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369B - 372D The First Sketch of a City-state.

A city is called into being by the fact that the individual is not self-sufficient. We may regard it as the union of many men mutually helping one another in one place. The individual gives and takes because he thinks it better for himself to do so.

Now man's first need is food, his second housing, his third clothing and the like. The smallest possible State will therefore consist of a farmer, a builder, a weaver and a shoemaker etc.—four or five men in all. Each of these must work for all, because Nature has adapted different men for different kinds of work, and because every kind of work has its critical moment when it must be done and cannot be neglected. Our principle is — One man, one work. We shall accordingly require carpenters and smiths to make instruments for the farmer, weaver, and shoemaker, as well as various kinds of herdsmen, to furnish cattle for ploughing and carrying, together with hides and fleeces for the makers of clothing. Since it is almost impossible to make the city self-supporting, we shall require middlemen to introduce imports; and as imports necessarily imply exports, the number of farmers and manufacturers in our city will increase, and we shall need travelling merchants to dispose of their produce. Owners of transport-ships will also be necessary, if there is traffic by sea.

Moreover, to facilitate exchange within the city, there must be a market, and coined money, and retail traders to act as middlemen between the producer and the consumer. The retail traders should be those who are physically unfit to engage in any other pursuit. There will also be hired labourers in our city.

Where then in such a commonwealth are Justice and Injustice? Along with which of the component parts of the State do they make their appearance? Adimantus suggests that we should look for them in the reciprocal intercourse of the various classes in the city. Let us see, says Socrates. The citizens will live the simple easy-going life of vegetarians, satisfying only the modest demands of their natural appetites. On a hint from Glauco, a few additional vegetarian luxuries are conceded.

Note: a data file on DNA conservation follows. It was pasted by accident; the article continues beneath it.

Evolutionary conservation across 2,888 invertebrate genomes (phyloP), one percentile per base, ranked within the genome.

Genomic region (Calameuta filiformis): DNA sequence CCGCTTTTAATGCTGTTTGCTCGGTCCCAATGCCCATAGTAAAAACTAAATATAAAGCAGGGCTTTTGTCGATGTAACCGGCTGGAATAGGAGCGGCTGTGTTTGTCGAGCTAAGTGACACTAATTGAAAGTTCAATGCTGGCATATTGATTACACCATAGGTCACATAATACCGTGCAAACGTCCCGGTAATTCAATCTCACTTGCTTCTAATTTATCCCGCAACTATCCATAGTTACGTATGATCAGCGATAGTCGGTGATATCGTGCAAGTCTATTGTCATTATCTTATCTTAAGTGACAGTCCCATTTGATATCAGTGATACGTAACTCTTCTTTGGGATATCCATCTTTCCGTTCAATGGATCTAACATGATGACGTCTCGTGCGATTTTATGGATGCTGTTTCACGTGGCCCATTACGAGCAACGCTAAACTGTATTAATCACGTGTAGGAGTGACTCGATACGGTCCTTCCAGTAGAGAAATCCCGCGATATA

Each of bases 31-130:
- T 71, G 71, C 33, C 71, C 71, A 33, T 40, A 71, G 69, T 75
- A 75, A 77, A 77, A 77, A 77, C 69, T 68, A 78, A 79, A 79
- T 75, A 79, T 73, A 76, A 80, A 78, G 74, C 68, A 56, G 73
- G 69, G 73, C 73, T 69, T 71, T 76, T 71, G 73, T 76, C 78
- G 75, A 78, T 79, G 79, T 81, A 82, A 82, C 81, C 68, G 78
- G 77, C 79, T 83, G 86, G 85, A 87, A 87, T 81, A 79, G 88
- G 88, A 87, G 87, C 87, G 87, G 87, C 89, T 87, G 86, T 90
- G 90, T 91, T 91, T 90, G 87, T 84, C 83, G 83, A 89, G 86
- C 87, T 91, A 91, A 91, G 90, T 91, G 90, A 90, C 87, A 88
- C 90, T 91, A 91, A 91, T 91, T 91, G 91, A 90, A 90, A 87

γίγνεται -- πόλις κτλ. The present episode is ostensibly an historical account of the genesis of society, and from this point of view should be compared with Laws III 676 A ff. Some of the features are derived from an analysis of the industrial basis of society as it exists in civilised times: others (see 372 B—D), are semi-mythical and idyllic, recalling pictures of the golden age such as we find in Pol. 269 C ff., and in the caricatures of the comedians (e.g. ap. Athen. VI 267 E ff.). But the prevailing atmosphere is not historical or legendary, but idealistic (note δεῖ in 369 E and elsewhere), and Plato's πρώτη πόλις (Arist. Pol. Δ 4. 1291^{a} 17) should primarily be regarded as—in its essential features—a preliminary and provisional description of the industrial foundation on which the higher parts of his own ideal city are to rest. Cf. also on 372 B, D, Rettig Proleg. in Plat. remp. p. 42 and Steinhart Einleitung p. 156.

τυγχάνει as a mere copula is very rare in Attic prose, and it would be easy here to insert ὤν after πολλῶν: see Porson on Eur. Hec. 782. In the Platonic dialogues this usage recurs in Phaedr. 263 C, Gorg. 502 B, Alc. I 129 A, 133 A, Hipp. Mai. 300 A, Laws 918 C, Tim. 61 C, nor is it possible in the last three examples to account for its omission by lipography. The idiom occurs in Sophocles and Euripides, once in Aristophanes (Eccl. 1141), and (though condemned by Phrynichus) must also be admitted (though rarely) in prose: see the instances cited by Blaydes on Ar. (l.c.) and cf. Rutherford's New Phrynichus p. 342.

πολλῶν ἐνδεής. In the account of the genesis of society given in the Laws (676 A—680 E), more stress is laid on the social instinct of man: in Prot. 322 B ff the operating cause is man's defencelessness against wild beasts. Grote (Plato III p. 139 note) censures Plato for not mentioning the “reciprocal liability of injury” among the generative causes of civic life; but this (as well as assistance against external aggression) is hinted at in βοηθούς.

ἄλλος -- χρείᾳ. The words are short for ἄλλος ἄλλον, τὸν μὲν ἐπ᾽ ἄλλου, τὸν δ᾽ ἐπ᾽ ἄλλου χρείᾳ (for the omission of τὸν μέν cf. Prot. 330 A, Theaet. 181 D al.): ‘one taking to himself one man, another another—the one man for one, the other for another purpose.’ Essentially the same meaning would no doubt be conveyed without τὸν δ᾽ ἐπ᾽ ἄλλου, which Herwerden following two inferior MSS would omit; but the fuller form of expression is chosen in order, I think, to prepare us for the principle of ‘One man, one work’ to be presently enunciated.

ταύτῃ τῇ ξυνοικίᾳ. Stallbaum rightly regards the sentence as an anaco luthon, the antecedent to ταύτῃ being the words from παραλαμβάνων to βοηθούς. If the subject to ἐθέμεθα (a gnomic aorist) were ἄλλοςδεόμενοιἀγείραντες, we should probably have had παραλαμβάνοντες for παραλαμβάνων: and besides, Plato is not yet describing the particular city which we are ποιεῖν λόγῳ (infra line 19), but laying down the law as to the γένεσις of cities in general. For the anacoluthon see Engelhardt Anac. Pl. Spec. III p. 40.

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hide References (7 total)
  • Commentary references from this page (7):
    • Euripides, Hecuba, 782
    • Plato, Theaetetus, 181d
    • Plato, Phaedrus, 263c
    • Plato, Gorgias, 502b
    • Plato, Protagoras, 322b
    • Plato, Protagoras, 330a
    • Plato, Timaeus, 61c
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